Giant hogweed, pictured here, is a dangerous plant that can cause severe burns and even blindness. If you see it, donít touch it Ė unless youíre dressed just how this guy is dressed! Report any plants you find to the New York State Department of Environmental Conservation.
Giant hogweed might look like a super-sized Queen Anneís lace plant, but donít touch it!
The sap of the giant hogweed, in combination with moisture and sunlight, can cause severe skin and eye irritation, painful blistering, permanent scarring and blindness.
This is a seriously dangerous plant.
The plant has been found all over Erie County. Giant hogweed grows along streams and rivers and in fields, forests, yards and roadsides. It prefers open sites with abundant light and moist soil but it can grow in partially shaded habitats, too.
I saw giant hogweed several years ago in Niagara County. I thought it was a huge variety of Queen Anneís lace. I was driving by and in a hurry, but if I had had the chance, Iím sure I would have walked up to it and probably touched it. Boy, am I glad I didnít do that!
This plant is a public health hazard, so if you spot it, please report it to the New York State Department of Environmental Conservation.
The plant can be between 7 and 14 feet tall, depending upon its growth stage and whether it has been mowed or cut. The white umbrella-shaped flower can be up to 2.5 feet across and is made up of between 50 and 150 flower rays. The huge leaves can be up to 5 feet across and are incised and deeply lobed. Stems are 2 to 4 inches in diameter. Theyíre green with extensive purple splotches and prominent coarse white hairs.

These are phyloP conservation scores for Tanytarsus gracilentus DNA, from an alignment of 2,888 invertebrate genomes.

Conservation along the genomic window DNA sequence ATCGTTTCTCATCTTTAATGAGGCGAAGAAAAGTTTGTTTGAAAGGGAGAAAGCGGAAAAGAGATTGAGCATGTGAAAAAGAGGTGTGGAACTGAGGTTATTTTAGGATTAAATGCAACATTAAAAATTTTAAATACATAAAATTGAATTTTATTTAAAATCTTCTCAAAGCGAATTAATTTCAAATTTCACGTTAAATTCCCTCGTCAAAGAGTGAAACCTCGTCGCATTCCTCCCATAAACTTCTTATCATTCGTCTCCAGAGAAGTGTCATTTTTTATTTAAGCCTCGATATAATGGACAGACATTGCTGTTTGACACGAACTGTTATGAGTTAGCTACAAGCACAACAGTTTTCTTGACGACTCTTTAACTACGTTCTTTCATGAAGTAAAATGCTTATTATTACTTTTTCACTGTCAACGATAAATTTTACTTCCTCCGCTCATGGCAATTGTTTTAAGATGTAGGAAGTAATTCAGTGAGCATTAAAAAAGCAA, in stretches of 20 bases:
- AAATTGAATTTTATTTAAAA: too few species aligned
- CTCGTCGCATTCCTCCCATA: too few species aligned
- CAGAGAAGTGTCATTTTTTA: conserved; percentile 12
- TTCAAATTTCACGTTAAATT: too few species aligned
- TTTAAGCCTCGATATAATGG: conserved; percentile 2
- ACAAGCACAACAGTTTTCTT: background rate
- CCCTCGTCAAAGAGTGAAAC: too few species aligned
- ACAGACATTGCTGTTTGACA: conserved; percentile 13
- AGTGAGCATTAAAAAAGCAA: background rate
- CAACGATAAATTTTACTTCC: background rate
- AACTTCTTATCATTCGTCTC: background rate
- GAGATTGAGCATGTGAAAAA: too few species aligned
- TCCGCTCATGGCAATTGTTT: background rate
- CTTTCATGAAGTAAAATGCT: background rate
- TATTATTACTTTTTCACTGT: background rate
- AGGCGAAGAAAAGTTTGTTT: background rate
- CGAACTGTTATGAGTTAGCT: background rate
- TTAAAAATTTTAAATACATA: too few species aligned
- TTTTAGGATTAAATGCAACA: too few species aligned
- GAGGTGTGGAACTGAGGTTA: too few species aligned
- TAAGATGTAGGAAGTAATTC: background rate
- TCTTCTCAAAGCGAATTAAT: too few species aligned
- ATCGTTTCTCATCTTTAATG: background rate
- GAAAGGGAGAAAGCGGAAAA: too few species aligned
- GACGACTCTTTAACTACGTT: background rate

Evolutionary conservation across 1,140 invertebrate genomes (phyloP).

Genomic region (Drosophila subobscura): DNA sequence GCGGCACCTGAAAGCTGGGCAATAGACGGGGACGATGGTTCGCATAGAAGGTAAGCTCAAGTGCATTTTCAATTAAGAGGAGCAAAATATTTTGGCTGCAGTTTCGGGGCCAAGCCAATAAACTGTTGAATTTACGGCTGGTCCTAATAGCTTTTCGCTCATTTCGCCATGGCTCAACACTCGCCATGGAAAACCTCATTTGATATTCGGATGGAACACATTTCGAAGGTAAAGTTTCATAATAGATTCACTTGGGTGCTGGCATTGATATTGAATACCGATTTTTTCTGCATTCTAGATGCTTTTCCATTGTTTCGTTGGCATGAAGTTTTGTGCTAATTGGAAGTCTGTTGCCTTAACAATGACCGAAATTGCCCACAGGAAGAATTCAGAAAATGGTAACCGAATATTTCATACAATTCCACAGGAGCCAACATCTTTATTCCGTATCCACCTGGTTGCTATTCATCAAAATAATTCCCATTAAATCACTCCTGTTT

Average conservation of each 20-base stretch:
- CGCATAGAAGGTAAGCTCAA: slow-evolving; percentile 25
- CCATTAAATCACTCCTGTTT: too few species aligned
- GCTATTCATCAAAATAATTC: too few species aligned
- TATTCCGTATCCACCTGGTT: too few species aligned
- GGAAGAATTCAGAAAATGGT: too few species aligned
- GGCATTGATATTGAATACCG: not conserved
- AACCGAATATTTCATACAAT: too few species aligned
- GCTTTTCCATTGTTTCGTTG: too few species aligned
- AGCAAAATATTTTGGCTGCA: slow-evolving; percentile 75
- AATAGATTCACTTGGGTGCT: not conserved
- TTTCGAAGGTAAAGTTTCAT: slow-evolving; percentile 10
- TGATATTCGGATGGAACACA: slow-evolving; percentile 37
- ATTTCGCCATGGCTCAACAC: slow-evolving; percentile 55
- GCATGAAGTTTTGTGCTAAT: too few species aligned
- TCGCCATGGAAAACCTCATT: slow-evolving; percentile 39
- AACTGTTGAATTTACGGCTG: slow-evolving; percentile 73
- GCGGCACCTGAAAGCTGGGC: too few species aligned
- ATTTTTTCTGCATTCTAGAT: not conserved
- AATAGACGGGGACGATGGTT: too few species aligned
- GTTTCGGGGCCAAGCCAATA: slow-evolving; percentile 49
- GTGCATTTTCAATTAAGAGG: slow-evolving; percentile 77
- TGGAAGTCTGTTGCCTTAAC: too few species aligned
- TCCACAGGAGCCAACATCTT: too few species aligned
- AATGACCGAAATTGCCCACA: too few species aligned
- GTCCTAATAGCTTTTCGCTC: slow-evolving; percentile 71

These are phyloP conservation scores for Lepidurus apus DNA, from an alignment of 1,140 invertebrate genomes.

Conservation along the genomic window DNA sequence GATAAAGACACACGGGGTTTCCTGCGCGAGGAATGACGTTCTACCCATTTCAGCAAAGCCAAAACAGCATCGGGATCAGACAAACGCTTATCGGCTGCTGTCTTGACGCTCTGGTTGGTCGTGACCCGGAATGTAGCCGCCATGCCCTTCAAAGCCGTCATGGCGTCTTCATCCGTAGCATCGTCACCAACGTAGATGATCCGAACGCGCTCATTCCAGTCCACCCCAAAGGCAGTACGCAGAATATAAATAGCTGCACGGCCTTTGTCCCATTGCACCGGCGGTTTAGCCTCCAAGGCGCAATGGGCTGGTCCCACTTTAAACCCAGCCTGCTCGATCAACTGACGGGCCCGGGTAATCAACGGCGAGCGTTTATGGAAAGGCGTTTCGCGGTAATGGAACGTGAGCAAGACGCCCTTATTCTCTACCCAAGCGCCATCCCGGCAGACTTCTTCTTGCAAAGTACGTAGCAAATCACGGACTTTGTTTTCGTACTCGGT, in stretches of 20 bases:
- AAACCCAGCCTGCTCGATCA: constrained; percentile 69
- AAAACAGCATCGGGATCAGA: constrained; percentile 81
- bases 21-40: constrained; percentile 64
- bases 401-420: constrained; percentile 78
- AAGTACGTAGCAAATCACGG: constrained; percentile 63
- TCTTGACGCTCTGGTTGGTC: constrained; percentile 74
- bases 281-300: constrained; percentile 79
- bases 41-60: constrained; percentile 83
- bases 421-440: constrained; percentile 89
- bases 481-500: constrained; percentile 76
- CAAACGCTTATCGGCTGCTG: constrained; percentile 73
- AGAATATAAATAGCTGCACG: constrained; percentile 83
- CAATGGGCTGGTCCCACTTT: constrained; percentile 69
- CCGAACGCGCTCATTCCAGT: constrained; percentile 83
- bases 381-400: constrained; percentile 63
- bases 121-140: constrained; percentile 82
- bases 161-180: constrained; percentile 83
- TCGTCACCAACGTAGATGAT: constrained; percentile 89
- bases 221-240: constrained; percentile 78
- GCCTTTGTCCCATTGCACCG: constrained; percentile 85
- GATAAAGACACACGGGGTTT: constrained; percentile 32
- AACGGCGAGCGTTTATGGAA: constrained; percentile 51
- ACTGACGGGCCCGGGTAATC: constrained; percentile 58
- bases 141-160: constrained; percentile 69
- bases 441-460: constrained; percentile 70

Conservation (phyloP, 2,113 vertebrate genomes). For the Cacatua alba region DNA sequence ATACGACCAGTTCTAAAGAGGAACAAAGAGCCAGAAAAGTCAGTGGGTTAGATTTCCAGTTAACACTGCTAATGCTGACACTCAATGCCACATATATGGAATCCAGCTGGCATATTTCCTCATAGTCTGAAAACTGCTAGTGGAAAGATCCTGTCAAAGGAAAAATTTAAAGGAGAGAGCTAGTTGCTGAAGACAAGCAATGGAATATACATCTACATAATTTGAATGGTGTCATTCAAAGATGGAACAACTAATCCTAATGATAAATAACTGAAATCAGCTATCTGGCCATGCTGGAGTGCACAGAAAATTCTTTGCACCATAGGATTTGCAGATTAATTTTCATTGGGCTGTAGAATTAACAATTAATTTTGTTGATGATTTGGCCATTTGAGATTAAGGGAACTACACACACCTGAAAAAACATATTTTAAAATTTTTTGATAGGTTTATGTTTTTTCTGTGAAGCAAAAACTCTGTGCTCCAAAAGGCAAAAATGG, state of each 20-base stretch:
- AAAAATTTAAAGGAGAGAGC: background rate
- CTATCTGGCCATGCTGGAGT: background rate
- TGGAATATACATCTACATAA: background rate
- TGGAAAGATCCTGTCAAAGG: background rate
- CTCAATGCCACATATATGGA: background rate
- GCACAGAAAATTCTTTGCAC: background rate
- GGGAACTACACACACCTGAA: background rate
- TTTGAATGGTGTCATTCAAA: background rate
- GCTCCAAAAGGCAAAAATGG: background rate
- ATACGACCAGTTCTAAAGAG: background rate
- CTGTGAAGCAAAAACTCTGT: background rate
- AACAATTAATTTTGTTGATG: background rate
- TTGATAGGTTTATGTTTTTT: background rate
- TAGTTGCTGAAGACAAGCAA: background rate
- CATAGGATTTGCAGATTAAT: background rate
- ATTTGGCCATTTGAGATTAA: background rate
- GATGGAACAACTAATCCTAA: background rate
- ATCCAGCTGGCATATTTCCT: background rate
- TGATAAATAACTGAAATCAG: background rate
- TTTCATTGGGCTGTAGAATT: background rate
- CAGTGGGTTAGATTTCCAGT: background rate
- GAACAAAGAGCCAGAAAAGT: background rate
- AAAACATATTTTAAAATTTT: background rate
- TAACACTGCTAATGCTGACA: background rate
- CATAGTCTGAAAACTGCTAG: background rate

The first step in reporting is to make sure it really is giant hogweed. Giant hogweed is much bigger than Queen Anneís lace and is similar to cow parsnip, angelica, wild parsnip and poison hemlock. On the giant hogweed page of the DEC website (www.dec.ny.gov/animals/39809.html), you can see photos to help you tell the plants apart.
The second step is to take high-resolution photos of the entire plant, stem, leaves, flowers and seeds, making sure to keep a safe distance.
Then, email the information to firstname.lastname@example.org or call the Giant Hogweed Hotline at 1-845-256-3111. Provide photos, detailed directions to the plant infestation and estimated number of plants.
If the plant is indeed giant hogweed and it is on your property, the DEC will contact you and may visit to assess the site and discuss management options, as resources allow. You can learn more about the DEC control program and how to control giant hogweed at the DEC website.
Not only is this plant dangerous, itís invasive and can crowd out native plants. However, there has been some progress made in limiting its spread.
If you see giant hogweed, do your part and contact the DEC.
Connie Oswald Stofko is publisher of Buffalo-NiagaraGardening.com, the online gardening magazine for Western New York. Email Connie@BuffaloNiagaraGardening.com.